The story, called the spiel, is often rewritten to music and to include current events.

I had  written a spiel in verse two years ago for a family party, including a chorus for the yet non-reading grandkids. This year, I updated it a bit. Here’s the addition. My friends enjoyed it, and granted me poetic license for my small exaggerations.

Then one November day in 2016
Donald Trump was elected, vile and mean

He’s like a king, a ruler Russian
Intolerant, cruel and villain

With speed he used his executive pen
To close the door on foreign women and men

He retreats to his resort to golf and eat steak
While claiming to make America great

Bored with his guests he called for his wife
An immigrant, no less, who sought a new life

“Melania,” Trump called, “Come here now!”
The former porn star, rushed in and bowed.

“What is it dear Donald, my king?
I came as soon as I heard the bell ding.”

“Strip for my friends!” the King ordered.
“You know I only disrobe for you,” she retorted.

“How dare you embarrass and disobey?
I’ll move to DC and in Trump Tower you’ll stay!

Alone in the White House, Trump tweets and tweets
Blaming reporters and judges for security leaks

Like Haman before him, Bannon advises ill-will
And craven Republicans concave on Capitol Hill

What can we do? What can we do?
Say Muslims, Christians, and Jews?

Like Esther we’ll march and make ourselves heard
We won’t let this tyrant have the last word!


By the end of the week, it’s St. Patrick’s Day. I’m boiling cabbage now and will cook a corned beef tomorrow as we’re out of town on Friday. For me, most holidays are about the food.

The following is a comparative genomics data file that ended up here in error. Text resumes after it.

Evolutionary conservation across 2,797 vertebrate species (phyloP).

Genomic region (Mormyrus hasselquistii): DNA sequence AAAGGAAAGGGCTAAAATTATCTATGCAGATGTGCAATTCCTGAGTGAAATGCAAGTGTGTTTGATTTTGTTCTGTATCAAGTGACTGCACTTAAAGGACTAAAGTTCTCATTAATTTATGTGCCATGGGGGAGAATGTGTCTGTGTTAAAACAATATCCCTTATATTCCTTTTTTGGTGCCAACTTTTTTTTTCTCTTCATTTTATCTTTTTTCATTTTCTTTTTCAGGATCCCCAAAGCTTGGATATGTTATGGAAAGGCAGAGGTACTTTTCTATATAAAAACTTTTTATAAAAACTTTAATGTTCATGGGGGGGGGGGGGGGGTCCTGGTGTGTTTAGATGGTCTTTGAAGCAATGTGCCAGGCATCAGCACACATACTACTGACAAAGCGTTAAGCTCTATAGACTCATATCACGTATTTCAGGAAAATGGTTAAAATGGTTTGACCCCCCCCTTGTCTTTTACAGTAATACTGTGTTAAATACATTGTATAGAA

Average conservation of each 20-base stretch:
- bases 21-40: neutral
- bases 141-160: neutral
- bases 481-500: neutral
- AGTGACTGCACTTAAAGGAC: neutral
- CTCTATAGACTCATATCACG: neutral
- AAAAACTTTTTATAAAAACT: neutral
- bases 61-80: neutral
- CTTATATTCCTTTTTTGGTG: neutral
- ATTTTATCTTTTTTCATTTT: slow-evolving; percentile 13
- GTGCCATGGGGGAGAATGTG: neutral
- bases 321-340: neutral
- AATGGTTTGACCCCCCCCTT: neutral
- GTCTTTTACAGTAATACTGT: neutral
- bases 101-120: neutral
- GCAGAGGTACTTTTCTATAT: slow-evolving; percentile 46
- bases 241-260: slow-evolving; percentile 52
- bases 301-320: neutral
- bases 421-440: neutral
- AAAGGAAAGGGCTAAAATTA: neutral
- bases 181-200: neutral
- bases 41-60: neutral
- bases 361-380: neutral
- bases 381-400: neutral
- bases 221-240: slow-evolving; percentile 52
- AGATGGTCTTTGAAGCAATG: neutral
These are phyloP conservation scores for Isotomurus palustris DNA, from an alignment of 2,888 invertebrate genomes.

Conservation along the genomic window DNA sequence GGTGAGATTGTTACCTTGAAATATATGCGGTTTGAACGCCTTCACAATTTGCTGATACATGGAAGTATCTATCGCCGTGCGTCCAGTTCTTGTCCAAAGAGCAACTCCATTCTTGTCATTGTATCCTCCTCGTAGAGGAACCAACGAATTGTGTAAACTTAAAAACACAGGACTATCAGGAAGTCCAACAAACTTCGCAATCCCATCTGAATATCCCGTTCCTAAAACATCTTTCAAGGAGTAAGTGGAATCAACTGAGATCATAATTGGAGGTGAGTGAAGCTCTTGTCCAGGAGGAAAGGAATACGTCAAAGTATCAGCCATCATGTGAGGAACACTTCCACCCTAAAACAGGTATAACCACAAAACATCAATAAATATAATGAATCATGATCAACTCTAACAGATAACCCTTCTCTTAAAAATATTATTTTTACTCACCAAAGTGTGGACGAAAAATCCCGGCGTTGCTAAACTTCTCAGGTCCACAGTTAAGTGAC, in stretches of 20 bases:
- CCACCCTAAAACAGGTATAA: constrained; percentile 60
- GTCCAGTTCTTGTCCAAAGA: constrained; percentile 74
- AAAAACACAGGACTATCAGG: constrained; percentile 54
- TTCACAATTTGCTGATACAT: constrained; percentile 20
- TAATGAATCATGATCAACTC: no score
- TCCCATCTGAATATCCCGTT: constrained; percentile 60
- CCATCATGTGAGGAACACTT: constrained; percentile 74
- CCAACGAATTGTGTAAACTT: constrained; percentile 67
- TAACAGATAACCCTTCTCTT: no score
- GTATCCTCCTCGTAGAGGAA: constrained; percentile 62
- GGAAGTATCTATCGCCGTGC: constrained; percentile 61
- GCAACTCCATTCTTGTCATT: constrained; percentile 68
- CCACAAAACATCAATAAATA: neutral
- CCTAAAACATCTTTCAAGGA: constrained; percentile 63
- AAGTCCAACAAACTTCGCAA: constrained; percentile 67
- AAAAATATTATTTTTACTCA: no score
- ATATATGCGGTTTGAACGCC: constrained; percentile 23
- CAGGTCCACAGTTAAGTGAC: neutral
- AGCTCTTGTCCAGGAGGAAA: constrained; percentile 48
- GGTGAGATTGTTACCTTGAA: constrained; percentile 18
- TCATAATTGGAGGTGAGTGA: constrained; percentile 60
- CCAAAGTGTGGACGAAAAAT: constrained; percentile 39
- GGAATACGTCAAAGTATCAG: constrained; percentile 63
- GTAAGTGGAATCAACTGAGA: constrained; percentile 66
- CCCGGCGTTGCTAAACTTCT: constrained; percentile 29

Keep the protests going.

Happy Purim & Happy St. Patrick’s Day!


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While Trump Tweets, Congress Acts

While Trump continues to distract us with his horrific behavior and lies,  Members of Congress are busy following his edicts and submitting bills that promise to destroy the nation as we know it. This list is circulating social media; I used it as my letter this week to my congressman. It speaks for itself in its range of damage.

Dear Rep. Lance:

Please vote NO on the following bills:

  1. HR 861 Terminate the Environmental Protection Agency
  2. HR 610 Vouchers for Public Education
    3. HR 899 Terminate the Department of Education
    4. HJR 69 Repeal Rule Protecting Wildlife
    5. HR 370 Repeal Affordable Care Act
    6. HR 354 Defund Planned Parenthood
    7. HR 785 National Right to Work (this one ends unions)
    8. HR 83 Mobilizing Against Sanctuary Cities Bill
    9. HR 147 Criminalizing Abortion (“Prenatal Nondiscrimination Act”)
    10. HR 808 Sanctions against Iran
    11. HR 622 Removing federal policing from National Parks turning over to local authorities.